Langley animal welfare and RCMP are getting lots of calls about dogs stuck in hot vehicles. Langley animal welfare manager Jayne Nelson said it is very preventable if animal owners would leave their pets at home during hot weather.

Calls about hot dogs in cars heats up in Langley

More than 30 calls have come in about dogs left in hot cars.

While the heat wave has been great for people, it’s nearly been deadly for too many dogs trapped in hot vehicles in Langley, say police and animal welfare officials.

“We’ve had more than 30 calls of hot dogs. It’s very time consuming for our officers, it takes up police resources and it’s all preventable,” said Langley Animal Protection Society’s Jayne Nelson, manager of animal welfare.

“Somehow, some people still think it’s OK to leave their animals in a car. But even with the windows down, parked in the shade, minutes left alone is too much, with car temperatures easily reaching above 30 degrees.”

One recent call sent LAPS officers to an incident where an older dog was trapped inside a boiling hot car.

“The officer measured the temperature in the vehicle to 36 degrees,” said Nelson. “It took our officer an hour to find the owner.”

While the act of leaving a dog in a hot vehicle amounts to animal cruelty, animal welfare societies across the Lower Mainland are not recommending criminal charges or fines at this time but education instead.

“We do often involve the RCMP which is a drain on their resources too. But we mostly try to educate people about the dangers of bringing their pets along in their day-to-day chores and travels. It is tragic to see an animal in distress like that.

“It’s unkind. Your pets would much rather be at home,” Nelson said.


She’s inviting everyone to take the pledge, which asks people to sign up to promise never to leave a dog inside a vehicle unattended.

The website, created by Ontario SPCA, offers fast facts about how quickly a dog can get overheated because they don’t have the ability to sweat like humans do.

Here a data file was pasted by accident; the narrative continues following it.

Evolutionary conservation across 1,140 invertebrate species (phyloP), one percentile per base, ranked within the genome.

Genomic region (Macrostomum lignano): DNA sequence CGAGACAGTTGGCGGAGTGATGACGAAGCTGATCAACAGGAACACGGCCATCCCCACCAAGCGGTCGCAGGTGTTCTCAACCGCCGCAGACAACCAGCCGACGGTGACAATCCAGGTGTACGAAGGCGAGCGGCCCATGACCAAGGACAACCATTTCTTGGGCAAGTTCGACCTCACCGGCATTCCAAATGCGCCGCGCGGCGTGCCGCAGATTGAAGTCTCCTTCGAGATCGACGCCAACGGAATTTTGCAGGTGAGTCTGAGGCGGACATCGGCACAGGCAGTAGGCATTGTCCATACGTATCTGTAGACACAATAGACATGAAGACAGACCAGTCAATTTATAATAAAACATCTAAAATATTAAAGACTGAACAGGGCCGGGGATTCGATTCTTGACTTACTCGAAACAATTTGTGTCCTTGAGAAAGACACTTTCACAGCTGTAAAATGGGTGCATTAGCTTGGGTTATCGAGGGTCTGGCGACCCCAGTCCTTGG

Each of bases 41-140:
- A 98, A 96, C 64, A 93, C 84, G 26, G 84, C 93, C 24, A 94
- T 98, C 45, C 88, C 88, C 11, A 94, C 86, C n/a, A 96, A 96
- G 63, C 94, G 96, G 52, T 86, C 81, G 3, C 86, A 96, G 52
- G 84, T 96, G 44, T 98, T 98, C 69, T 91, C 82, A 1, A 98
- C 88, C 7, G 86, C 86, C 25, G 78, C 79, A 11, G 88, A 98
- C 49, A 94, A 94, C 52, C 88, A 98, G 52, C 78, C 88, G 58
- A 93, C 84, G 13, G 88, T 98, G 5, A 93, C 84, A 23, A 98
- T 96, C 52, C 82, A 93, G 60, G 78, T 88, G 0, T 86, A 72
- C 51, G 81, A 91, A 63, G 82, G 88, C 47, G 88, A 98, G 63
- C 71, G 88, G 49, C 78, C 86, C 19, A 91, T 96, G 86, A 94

Langley RCMP Cpl. Holly Largy said they’ve had at least 38 complaints of hot dogs since June.

Of those calls, several have been cancelled en route because the owner has returned to the vehicle or by the time police arrive, the owner has left the parking lot.

Largy urges pet owners to leave their dogs at home.

Delta dog walker Emma Paulsen was sentenced to six months in jail for leaving six dogs in her care to die inside a closed canopy in the back of her pickup truck.

She claimed the animals had been stolen from the Brookswood off-leash dog park but, in fact, they had all died and she dumped them in a ditch in Abbotsford.

Police and LAPS recommend that anyone who sees a dog in distress in a hot vehicle, first attempt to find the owner by going into the neighbouring businesses and asking them to page the vehicle description and licence plate. If that doesn’t work, call the Langley RCMP non-emergency line at 604-532-3200 or call LAPS at 604-857-5055.

Take the no hot dog pledge at


If a dog shows symptoms of heatstroke, you should do the following:

• Immediately move the animal to a cool, shady place;

• Wet the dog with cool water;

• Fan vigorously to promote evaporation. This will cool the blood, which reduces the animal’s core temperature;

• Do not apply ice. This constricts blood flow, which will inhibit cooling. Allow the dog to drink some cool water (or to lick ice cream if no water is available);

• Take the dog to a veterinarian.

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